The international nonprofit Access Now calls privacy a “cornerstone of human rights in the digital age.” In fact, more and more technologists, advocacy groups, and consumers are calling for stronger laws and regulations on data privacy as a fundamental human or civil right. As companies collect and use an increasingly staggering amount of personal information, there is greater attention on what their responsibility is—both ethically and legally—in handling all of this data.
The frequency and intensity of data breaches are on the rise worldwide. More than 4.5 billion records were compromised in the first half of 2018, a 133 percent increase over last year, according to Gemalto’s Breach Level Index. Numbers like these make consumers understandably wary of sharing their personal information with companies, and they also represent a significant risk for the world’s top firms.
Over a couple of years, major divestiture, significant acquisitions, several CEO turnovers, and more took place at a company. The EHS leader found three core principles that helped her though this tumultuous period.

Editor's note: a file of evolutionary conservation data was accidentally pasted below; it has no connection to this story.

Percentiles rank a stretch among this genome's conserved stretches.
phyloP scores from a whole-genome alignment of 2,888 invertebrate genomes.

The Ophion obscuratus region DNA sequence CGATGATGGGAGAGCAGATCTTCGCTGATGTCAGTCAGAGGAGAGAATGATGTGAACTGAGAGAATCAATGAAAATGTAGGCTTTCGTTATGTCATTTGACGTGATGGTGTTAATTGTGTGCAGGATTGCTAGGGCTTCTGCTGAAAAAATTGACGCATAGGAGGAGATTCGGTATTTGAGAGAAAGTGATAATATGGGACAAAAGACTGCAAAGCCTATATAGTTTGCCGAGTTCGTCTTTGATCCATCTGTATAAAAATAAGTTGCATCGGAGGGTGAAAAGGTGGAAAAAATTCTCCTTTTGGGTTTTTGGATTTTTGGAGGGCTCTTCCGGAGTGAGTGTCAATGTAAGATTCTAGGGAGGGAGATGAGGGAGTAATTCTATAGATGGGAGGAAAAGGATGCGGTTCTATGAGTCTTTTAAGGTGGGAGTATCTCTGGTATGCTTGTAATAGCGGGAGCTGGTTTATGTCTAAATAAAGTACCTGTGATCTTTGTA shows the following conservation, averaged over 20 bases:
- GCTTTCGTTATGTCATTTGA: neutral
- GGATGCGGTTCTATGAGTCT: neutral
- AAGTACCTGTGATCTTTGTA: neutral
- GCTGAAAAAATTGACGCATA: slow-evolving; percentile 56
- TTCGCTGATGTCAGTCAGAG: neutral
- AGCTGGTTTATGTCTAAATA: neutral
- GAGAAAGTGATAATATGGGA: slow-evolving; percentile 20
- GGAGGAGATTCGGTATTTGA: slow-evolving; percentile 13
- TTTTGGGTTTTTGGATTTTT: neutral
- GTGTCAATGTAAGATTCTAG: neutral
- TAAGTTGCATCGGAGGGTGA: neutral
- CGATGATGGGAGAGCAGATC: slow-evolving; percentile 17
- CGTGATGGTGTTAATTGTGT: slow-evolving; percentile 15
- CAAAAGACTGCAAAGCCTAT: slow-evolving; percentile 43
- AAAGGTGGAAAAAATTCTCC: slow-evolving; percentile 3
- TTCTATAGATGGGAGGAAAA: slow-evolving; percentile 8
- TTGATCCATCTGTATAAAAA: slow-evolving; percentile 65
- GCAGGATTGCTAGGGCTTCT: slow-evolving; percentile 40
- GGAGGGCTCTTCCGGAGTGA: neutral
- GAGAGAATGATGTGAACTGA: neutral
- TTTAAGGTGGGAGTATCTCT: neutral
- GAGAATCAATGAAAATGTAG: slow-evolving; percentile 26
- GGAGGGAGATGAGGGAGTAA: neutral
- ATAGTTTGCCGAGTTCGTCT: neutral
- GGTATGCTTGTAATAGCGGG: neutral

Read her blog at Antea Group to find out how she weathered the storm and found her safe harbor, helping her organization build a stronger EHS system.
Four strategies to prepare the next generation of cybersecurity professionals
Today, hundreds of thousands of cyber security positions remain vacant around the world. Research estimates that by 2022, there will be a shortage of 1.8 million information security professionals (an increase of 20% from the 1.5 million shortfall forecasted in 2015).[I] At the same time, consumer demand for automated, connected and intelligent products is growing, as are the risks and resulting realities of increased cyber attacks.
Symantec is the world leader in cyber defense, enabling organizations, governments, and consumers to secure their most important data wherever it lives. Our mission is reflected in our fundamental commitment to make the world a better place, working each day to create a secure and sustainable future.
As part of its commitment to climate action, Symantec set a goal in 2016 to reduce Scope 1 and 2 greenhouse gas (GHG) emissions by 30 percent over a 10-year period (FY16 to FY25 with a FY15 baseline). Through investments in energy conservation and more efficient use of space the company has achieved a 32 percent reduction in GHG emissions in just three years. Its Mountain View Headquarters now has a zero-carbon electricity contract as it moves to further reduce emissions by choosing cleaner sources of energy to power offices, labs and data centers.